The Cambridge Analytica scandal, which continues to be a thorn in the flesh for Mark Zuckerberg’s firm, has not only raised issues on how secure Facebook users are on the platform, but it has also spurred innovativeness among software developers.
Facebook is on the spot over recent allegations that Cambridge Analytica, a political consultancy firm, was able to inappropriately access data on 50 million of the social media site’s users, which it used to profile American voters and target them with adverts that helped ensure a win for President Donald Trump in 2016.
While we ponder over the intricacies of this scandal, Internet Company, Mozilla, jumped in to save the day by taking a more innovative approach to protecting its Firefox browser users and their data.
Meet Mozilla’s Facebook Container
The company launched a new tool named Facebook Container, whose aim is to make it more difficult for Facebook to track user movement outside of its social network.
The extension for Firefox internet browser, opens a new browser tab (container) that isolates your Facebook session, and any external links you click on while in Facebook, will open in a separate tab.
Rather than stop using a service you find valuable, and miss out on those adorable photos of your nephew, we think you should have tools to limit what data others can collect about you.
Besides Facebook, Mozilla also added that they too would not be able to collect data that users upload to Facebook Container extension, and that all they will know is the frequency of installations or removals of the extension.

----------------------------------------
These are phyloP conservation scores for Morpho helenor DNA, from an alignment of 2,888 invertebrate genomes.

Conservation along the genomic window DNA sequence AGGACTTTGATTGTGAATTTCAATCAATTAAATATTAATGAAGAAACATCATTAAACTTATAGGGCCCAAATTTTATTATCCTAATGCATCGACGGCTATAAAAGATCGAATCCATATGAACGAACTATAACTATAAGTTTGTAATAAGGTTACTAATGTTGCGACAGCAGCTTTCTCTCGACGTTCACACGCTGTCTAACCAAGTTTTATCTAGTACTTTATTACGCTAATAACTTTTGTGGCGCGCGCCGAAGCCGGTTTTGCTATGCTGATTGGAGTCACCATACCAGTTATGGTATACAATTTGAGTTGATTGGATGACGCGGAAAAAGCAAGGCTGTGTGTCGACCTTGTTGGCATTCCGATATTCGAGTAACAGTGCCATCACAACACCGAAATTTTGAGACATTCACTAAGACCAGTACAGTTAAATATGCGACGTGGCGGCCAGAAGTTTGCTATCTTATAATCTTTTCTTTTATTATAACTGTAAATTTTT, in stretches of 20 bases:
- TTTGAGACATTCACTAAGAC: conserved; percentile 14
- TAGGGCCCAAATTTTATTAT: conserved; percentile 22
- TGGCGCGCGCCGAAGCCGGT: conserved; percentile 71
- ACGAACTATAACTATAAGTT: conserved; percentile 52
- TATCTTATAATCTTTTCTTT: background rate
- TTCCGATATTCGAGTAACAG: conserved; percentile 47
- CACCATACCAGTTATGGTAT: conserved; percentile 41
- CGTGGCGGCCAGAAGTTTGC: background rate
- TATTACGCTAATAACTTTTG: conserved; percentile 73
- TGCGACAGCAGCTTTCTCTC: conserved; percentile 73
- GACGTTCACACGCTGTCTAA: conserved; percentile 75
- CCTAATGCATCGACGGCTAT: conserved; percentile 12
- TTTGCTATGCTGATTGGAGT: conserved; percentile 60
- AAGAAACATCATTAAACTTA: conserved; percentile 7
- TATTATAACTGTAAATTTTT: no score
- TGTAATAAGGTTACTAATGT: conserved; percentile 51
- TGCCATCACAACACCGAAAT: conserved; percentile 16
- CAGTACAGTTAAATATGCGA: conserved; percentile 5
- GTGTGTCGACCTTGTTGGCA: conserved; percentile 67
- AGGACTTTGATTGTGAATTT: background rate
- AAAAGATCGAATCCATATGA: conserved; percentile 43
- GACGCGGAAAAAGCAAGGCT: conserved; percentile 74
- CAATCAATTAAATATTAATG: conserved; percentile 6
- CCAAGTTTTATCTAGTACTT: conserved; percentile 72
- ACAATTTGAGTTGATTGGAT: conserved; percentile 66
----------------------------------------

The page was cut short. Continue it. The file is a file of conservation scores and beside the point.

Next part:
When a user installs Facebook Container extension, Mozilla deletes Facebook cookies and logs you out of the session such that next time you visit Facebook, it opens up a new blue container tab, in which you can log in normally to the networking site, with the assurance that your private data won’t be shared.
Installing this extension means that if you click a non-Facebook link or navigate to a non-Facebook site in the URL bar, these will load outside the container.
It also means that you won’t be able to log in to other websites using your Facebook credential, and, embedded comments and Like button features outside of the container tab also won’t work.
In this way, Mozilla says, Facebook won’t be able to associate information about your online activity on other websites, to your Facebook identity.
For more information on how to protect your personal data while online, check out the following guides:
- 16 best open source privacy software to protect personal information
- Privacy Eraser Pro deletes your browser activity protecting your privacy
- Your ISP can sell your browsing history: Here’s how to protect your privacy
- This firewall can block facial recognition protecting your privacy
- Protecting your personal data: Windows Privacy Tweaker is all you need